Motorcycles and bicycles are statistically involved in more accidents than other modes of transportation on the roads and can result in severe, life-threatening injuries. Wearing the proper safety equipment on your bike can be the difference between surviving an unfortunate motorcycle crash and ending up in a hospital bed for weeks or worse.

Wearing the right gear is essential, and that starts with wearing a helmet. However, not just any helmet will do. A helmet that doesn’t fit your head properly isn’t just uncomfortable, it can be unsafe.

Here are five tips for picking the right helmet for a safer ride.

Is it the Right Helmet for Your Type of Motorcycle or Bike?

Just as there are many types of bicycles and motorbikes, there are also many different styles of helmets available. However, not every helmet is beneficial for every ride. It is important that you select a helmet that is suitable for your bike.

The five main styles of helmets include open face, full face, modular, dirt, and ADV style helmets.

The open-face helmet is the least restrictive but also the least protective, with no chin or face covering. They are commonly used on cruisers and retro rides. Full face helmets are some of the most protective, but also have the least ventilation. They are common for street bikes. Modular helmets are like full-face helmets with extra features. Dirt style is for off-roading and is not always street qualified. ADV helmets are like a combination between dirt and a full-face helmet, good for both streets and off-road.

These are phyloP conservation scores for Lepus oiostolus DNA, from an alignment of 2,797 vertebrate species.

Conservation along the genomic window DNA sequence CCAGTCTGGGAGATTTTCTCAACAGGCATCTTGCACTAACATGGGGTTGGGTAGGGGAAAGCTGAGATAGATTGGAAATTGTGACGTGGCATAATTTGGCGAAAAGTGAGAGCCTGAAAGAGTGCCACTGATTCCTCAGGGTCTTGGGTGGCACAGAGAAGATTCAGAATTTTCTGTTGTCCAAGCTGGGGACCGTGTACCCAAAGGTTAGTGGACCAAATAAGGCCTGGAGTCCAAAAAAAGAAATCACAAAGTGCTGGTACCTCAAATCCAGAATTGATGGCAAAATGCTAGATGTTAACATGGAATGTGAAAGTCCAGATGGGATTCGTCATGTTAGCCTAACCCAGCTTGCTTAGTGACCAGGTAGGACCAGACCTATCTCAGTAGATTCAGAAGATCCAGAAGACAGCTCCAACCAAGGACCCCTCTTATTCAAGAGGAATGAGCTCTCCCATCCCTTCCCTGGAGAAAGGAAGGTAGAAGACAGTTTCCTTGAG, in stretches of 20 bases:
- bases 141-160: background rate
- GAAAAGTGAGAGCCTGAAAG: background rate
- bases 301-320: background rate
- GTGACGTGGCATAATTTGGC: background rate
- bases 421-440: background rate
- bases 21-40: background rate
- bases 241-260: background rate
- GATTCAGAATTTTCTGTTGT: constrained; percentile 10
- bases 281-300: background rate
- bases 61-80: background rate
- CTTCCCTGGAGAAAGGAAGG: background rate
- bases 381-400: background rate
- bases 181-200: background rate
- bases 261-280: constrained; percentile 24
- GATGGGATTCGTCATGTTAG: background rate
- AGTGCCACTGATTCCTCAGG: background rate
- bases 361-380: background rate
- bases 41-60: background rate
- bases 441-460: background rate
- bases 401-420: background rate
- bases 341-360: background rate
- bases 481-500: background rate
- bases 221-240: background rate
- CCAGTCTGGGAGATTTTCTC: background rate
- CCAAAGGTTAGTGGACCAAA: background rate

Have You Checked Your Measurements?

Not every helmet maker has the same sizing, so it is important to know the measurements and shape of your skull.

With those measurements in hand, look for a helmet that fits snuggly to your head without being uncomfortable.

Does the Helmet Have the Proper Certifications?

Before buying a helmet, check to see that it has been rated and certified by one or all of the following:

  • American National Standards Institute (ANSI)
  • American Society for Testing and Materials (ASTM)
  • National Highway Traffic Safety Administration (NHTSA)
  • Safety Equipment Institute (SEI)

Are the Straps Properly Adjusted?

In addition to making sure that the helmet sits properly on your head, you must ensure that the straps are properly fastened and adjusted.

The helmet should rest without a lean to one side. The straps should be tight, with room for no more than one finger between the strap and your chin. With the helmet securely fastened, shake your head about. Does the helmet shift a lot? Try tightening the straps.

Has the Helmet Survived a Previous Crash or Fall?

Some helmets are not designed to survive multiple impacts. If your helmet has survived a crash, it is wise to replace it.

Similarly, it is advisable that you do not purchase a used helmet you don’t know the history of.